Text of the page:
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SEM Strategy In 2023: More Ahead With Your Year In Review

Now is the time to anticipate your 2023 SEM budget and assess your current bid strategy (if you haven't). Read a recap of the past year here.

SEM Strategy In 2023: More Ahead With Your Year In Review

Hello, my dear fellow search marketer, and welcome to 2023.

It’s time to make some New Year’s resolutions, or at the very least, be prepared to make some changes for the new year.

Unlike my New York Jets, there is ample opportunity to drop the crappy “guru” you’ve hired, forecast out a budget (even in a recession), play with a new bid strategy, make memes about Performance Max/GA4 and give Bing (I still refuse to call it Microsoft Advertising) the fighting chance it deserves.

Also, don’t forget to migrate your Twitter ad budget to something actually stable.

So, let’s discuss what you should be doing now, what you went through in 2022, and what you need to do in 2023.

Think of this as a really nerdy and “snarkastic” visitation of three ghosts.

What Should You Be Doing Right Now?

It’s the beginning of 2023, so you’re running a bit late – but you can still make up for lost time.

Forecasting A 2023 Budget

You’ve seen how to forecast search budgets year after year: the old “determine impression share (IS) lost due to budget and had 3%-5% increase in CPC assuming strategy stays the same” method.

Then the pandemic came along, and forecasting got a little iffier. Now, that method lacks some weight.

The reality is, if you keep with that approach, fine, not the end of the world, but understand that cost per click (CPC) growth, especially on brand terms, saw some obscene growth in 2022 (starting around April).

Why? There are a variety of theories, but for now, let’s just call it “inflation.”

If you keep the typical approach, expect to add anywhere from 10%-15% on brand CPC growth YoY in Q1 and, likely, more along the lines of 4%-7% growth on non-brand. This comes from our own in-house estimate – yours should vary.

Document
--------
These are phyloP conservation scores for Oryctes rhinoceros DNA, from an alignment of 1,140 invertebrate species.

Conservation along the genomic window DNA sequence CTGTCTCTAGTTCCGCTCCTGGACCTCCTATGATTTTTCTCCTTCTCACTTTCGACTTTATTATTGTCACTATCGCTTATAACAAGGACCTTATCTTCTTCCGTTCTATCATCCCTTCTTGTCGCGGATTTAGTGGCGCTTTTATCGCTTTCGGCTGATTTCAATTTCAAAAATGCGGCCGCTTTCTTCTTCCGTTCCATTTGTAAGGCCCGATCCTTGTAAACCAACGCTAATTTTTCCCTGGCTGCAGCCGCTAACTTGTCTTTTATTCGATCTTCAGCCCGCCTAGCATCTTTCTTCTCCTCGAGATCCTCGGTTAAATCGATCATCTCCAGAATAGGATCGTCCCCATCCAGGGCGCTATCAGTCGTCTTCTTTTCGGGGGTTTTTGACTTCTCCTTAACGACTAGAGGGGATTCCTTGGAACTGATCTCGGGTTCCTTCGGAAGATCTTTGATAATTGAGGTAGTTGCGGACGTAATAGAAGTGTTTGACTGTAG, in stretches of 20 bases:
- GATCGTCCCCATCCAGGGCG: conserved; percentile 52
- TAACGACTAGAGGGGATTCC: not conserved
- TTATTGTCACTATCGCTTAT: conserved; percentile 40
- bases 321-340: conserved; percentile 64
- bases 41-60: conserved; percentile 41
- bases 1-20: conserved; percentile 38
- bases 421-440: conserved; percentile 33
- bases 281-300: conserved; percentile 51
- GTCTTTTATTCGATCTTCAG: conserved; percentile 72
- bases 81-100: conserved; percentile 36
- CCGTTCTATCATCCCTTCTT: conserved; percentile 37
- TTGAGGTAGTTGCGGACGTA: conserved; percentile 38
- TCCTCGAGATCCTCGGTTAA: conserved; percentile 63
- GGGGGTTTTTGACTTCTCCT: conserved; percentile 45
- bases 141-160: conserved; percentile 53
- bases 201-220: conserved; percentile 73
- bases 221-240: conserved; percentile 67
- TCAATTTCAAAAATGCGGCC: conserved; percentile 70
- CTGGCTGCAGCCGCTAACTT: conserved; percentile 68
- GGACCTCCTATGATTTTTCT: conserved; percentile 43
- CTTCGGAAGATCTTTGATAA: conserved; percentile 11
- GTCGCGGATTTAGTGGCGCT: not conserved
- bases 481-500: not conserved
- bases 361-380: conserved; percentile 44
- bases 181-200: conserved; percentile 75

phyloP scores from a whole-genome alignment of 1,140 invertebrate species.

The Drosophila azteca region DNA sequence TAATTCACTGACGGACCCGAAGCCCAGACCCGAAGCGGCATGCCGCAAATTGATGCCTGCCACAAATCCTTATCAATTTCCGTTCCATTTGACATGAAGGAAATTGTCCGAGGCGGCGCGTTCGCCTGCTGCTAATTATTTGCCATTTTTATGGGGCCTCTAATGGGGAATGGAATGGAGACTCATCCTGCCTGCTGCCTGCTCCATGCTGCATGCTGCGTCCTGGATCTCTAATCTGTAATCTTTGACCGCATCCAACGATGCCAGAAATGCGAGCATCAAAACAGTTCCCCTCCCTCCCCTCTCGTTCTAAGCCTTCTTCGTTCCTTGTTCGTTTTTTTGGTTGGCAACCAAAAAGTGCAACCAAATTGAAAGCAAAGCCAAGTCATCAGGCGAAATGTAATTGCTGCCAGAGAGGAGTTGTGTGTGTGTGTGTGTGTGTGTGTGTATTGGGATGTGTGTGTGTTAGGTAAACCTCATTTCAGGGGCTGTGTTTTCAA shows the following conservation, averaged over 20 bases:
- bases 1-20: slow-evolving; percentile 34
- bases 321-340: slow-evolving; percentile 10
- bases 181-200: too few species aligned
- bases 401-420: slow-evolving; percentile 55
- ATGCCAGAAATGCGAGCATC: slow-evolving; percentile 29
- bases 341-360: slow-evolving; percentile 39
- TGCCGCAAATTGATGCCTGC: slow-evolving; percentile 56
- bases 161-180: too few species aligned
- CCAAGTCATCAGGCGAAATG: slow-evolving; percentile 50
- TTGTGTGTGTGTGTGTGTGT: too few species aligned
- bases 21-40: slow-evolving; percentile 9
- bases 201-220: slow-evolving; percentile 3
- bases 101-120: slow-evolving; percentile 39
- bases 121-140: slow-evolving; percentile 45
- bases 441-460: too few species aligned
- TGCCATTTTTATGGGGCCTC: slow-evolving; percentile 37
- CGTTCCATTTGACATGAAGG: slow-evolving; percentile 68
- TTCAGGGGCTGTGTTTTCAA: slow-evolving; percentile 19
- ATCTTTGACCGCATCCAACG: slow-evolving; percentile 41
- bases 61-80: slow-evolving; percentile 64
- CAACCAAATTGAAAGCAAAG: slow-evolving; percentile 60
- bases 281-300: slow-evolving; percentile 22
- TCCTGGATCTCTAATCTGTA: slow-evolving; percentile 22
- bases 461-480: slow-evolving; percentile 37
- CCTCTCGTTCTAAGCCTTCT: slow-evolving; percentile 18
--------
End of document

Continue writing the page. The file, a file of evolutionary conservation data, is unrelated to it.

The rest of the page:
Next, the ugly elephant in the room – Performance Max – appears. But it gets more complicated if you migrate smart shopping over to Performance Max as well.

There are two ways to forecast this, and honestly, neither will be all that accurate or insightful – I apologize in advance.

  • Look at Google’s recommendation tool, see what it says for growth on a budget (because we all know it never says less), take 15%-25% off that growth level (kill off the buffer), and try that.
  • Or, gradually scale upward of 5%-10% from your current budget, assuming you hit budget caps consistently while flexing up and down for seasonality.

As I said, neither option is great.

If you want to adjust your search strategy (not applicable for Performance Max), look at your IS lost to rank and work the fancy formula that PPC Hero posted a little ways back.

It’ll help you understand where your current strategy/bids are, causing you to miss opportunities.

This is a good time to pace out your budget (if you’re like me, you have a planned budget to spend for literally every day of the year, which will vary based on anticipated demand).

Content Calendar/Seasonal Flighting Planning

Often this is not as applicable if you’re new to a piece of business, but it should 100% be part of your plan.

If you aren’t new to the business and you haven’t done this, then you are Mr. Wilson of the Jets and deserve to be benched.

Make sure you know your deals, seasonality for peaks and lows, and everything you want to do creatively and budget-wise.

It allows you to get all of your assets built way in advance, approved, and scheduled for deployment.

QSR Promotional CalendarScreenshot from author, December 2022

Assessing What You Didn’t Do

Life and work get busy. This happens to all of us. Odds are, you had laid out some plans for 2022 that you could not execute.

Now is the time to determine what builds, testing, flighting plans, etc., you never got around to doing last year and reprioritize them to determine if you should try them out in 2023.

I like to use this thought process when doing that evaluation:

Was this for “fun” or a necessity (i.e., Is this effort something that would’ve definitely made a business impact, or something just to try out and see if it could help or hurt)?

  • If it was a necessity, then I hope you have a good excuse for why it wasn’t done and put it on the books for 2023.
  • If it was for “fun,” file it away for a rainy day.

Was there a business implication (positive or negative) by not doing this?

  • If no, then no harm/no foul, and you can try it eventually.
  • If yes, then get it ready for 2023, and have a good explanation as to why it wasn’t done.

Consider what you’ve been through.

Much like dealing with your strange aunt/uncle who said something grossly inappropriate during the holidays, you need to sit down and process what did happen to your SEM campaigns in 2022.